“You’re putting buildings in low-income communities where, I feel like — if you’re going to put up a building, at least make it beneficial for everybody else,” Brittany Gonzalez said at the hearing. She added that her family has already been “pushed out” of the neighborhood.

On the private bowling alley, pool and basketball court at One Manhattan Square, she added, “How does that benefit us?”

“What scares me the most,” Gonzalez said, “is that I don’t want these buildings to go up, and the people that were living there and building their foundations since they were young — and they want their kids to also do that — they’re going to be driven out.”

One difference between these four new high-rises and Extell’s tower is that 25 percent of their apartments — about 700 units, in total — would be affordable; it’s expected the affordable units would be made available to tenants earning 40, 60 and 120 percent of area median income, or A.M.I.

That would be “one of the largest infusions of affordable housing in Manhattan in decades, and a critical addition amid the ongoing housing crisis,” the developers said in a statement through spokesperson James Yolles.

The Extell project does include affordable units, too — 200 of them. However, they are located in a separate, smaller building on Cherry St., a fact that neighborhood residents decried as discrimination during the project’s outreach stage.

Another 2,075 units in the new quartet of towers would be market rate.

“We’ve appreciated the opportunity to hear additional community feedback about the projects over the last several weeks and are enthusiastic about the improvements that would be made as a result of the proposed projects,” the developers said.

Among these planned improvements are $40 million in upgrades to the East Broadway subway station, including an elevator; $15 million slated for three parks; “neighborhood-format” retail; a community room at 265-275 Cherry St.; and a community facility at 260 South St., among others.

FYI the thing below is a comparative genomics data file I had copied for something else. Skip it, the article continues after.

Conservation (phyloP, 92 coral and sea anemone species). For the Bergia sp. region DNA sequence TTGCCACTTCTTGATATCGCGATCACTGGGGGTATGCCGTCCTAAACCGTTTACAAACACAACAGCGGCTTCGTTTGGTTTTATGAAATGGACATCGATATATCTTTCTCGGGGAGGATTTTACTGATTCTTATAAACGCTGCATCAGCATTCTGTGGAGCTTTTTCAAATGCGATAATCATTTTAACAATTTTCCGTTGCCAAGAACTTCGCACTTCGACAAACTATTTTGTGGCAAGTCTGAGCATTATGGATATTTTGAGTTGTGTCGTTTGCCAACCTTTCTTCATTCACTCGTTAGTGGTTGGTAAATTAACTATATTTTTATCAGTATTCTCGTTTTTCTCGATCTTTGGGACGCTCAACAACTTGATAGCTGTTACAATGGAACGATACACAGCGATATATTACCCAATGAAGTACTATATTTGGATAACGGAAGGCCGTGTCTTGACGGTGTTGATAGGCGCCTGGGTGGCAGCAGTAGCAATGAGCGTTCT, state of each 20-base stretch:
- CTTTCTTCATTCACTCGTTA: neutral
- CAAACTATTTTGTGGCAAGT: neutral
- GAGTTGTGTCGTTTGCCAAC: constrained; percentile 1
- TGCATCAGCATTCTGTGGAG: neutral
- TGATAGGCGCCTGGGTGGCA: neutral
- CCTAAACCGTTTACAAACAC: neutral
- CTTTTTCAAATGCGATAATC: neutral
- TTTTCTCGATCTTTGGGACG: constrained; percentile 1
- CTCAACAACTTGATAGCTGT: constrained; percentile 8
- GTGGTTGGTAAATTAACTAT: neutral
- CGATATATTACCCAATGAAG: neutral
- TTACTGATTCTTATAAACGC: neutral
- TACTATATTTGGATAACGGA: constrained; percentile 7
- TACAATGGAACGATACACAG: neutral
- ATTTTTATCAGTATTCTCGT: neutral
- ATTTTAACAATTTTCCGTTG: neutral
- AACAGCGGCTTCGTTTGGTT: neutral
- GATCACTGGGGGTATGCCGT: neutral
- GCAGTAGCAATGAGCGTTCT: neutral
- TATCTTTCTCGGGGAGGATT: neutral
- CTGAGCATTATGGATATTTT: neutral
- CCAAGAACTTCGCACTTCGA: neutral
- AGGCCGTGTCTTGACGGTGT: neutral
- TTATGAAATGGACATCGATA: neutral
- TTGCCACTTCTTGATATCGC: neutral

Flood protections will be added to 80 Rutgers Slip by elevating mechanical systems, adding deployable flood barriers, upgrading fire-protection systems, and installing emergency generators. New construction and existing landscaped areas will be elevated to 1 foot above the base 100-year-flood elevation between South and Cherry Sts. and Rutgers Slip and Jefferson Sts.

“These are investments that will provide genuine and lasting benefits for the neighborhood,” the developers said. “We look forward to continuing our dialogue with elected officials and other local stakeholders as the formal public review process continues.”

This public hearing process for the four towers — which are not undergoing the city’s formal Uniform Land Use Review Procedure, or ULURP — was reignited when the D.E.I.S. was suddenly publicly released in late June.

The projects include an 80-story building at 247 Cherry St., by JDS Development Group; 62- and 69-story towers at 260 South St., by L+M Development Partners and the CIM Group; and a 63-story tower at 259 Clinton St., by the Starrett Group.

The Department of City Planning will hold a public hearing on Oct. 17.

Local politicians have scrambled to find a way to force the project to go through ULURP. City Councilmember Margaret Chin and Manhattan Borough President Gale Brewer filed a zoning text amendment with City Planning that would require a special permit to be obtained for the project, which would, therefore, need to go through ULURP.

If the buildings are made to go through ULURP, Chin would gain more power over the process, since a vote would be required in the City Council and the projects are in her district.

Many who spoke at the hearing voiced support for the Chinatown Working Group rezoning plan, which was a community-based plan years in the making that would require stricter height limits. That plan has largely fizzled; but many Lower East Side activists — including representatives of Good Old Lower East Side (GOLES) and Chinatown activist group CAAAV: Organizing Asian Communities — are still advocating for the C.W.G. rezoning and requesting Board 3’s support for that plan.